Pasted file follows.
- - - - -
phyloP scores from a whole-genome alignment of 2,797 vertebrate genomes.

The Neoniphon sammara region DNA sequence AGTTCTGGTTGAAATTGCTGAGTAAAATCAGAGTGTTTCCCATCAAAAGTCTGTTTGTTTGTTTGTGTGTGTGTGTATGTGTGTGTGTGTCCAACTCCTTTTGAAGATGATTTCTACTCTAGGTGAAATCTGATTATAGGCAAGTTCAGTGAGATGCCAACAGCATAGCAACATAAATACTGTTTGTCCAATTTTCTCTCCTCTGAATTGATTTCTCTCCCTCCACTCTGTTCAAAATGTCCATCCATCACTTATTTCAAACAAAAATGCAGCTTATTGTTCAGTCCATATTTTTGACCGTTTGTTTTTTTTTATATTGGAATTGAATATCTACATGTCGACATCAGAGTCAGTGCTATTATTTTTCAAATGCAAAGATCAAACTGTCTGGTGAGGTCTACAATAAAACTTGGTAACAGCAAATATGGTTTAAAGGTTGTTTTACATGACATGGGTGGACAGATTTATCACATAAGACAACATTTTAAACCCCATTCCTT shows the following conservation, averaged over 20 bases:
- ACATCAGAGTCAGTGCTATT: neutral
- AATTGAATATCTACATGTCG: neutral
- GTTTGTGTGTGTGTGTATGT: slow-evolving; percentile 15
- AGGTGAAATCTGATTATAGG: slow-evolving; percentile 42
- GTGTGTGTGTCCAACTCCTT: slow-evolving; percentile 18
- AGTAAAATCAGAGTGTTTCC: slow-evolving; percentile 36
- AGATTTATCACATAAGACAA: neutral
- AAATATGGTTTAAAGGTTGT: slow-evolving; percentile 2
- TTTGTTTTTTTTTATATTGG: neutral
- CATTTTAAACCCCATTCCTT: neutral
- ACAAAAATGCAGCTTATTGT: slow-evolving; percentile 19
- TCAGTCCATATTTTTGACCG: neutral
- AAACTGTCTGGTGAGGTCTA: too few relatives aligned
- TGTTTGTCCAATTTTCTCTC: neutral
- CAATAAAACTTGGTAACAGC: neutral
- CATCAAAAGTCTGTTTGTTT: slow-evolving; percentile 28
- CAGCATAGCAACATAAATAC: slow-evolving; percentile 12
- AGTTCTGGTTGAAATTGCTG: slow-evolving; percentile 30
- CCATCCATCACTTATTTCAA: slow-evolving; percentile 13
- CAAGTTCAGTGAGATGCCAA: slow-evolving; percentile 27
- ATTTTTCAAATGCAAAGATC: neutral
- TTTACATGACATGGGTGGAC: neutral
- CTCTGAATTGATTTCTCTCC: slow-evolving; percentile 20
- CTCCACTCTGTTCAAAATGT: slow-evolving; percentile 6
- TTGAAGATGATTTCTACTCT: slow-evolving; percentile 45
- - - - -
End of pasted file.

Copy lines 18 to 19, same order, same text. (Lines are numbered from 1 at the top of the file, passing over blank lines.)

- CATCAAAAGTCTGTTTGTTT: slow-evolving; percentile 28
- CAGCATAGCAACATAAATAC: slow-evolving; percentile 12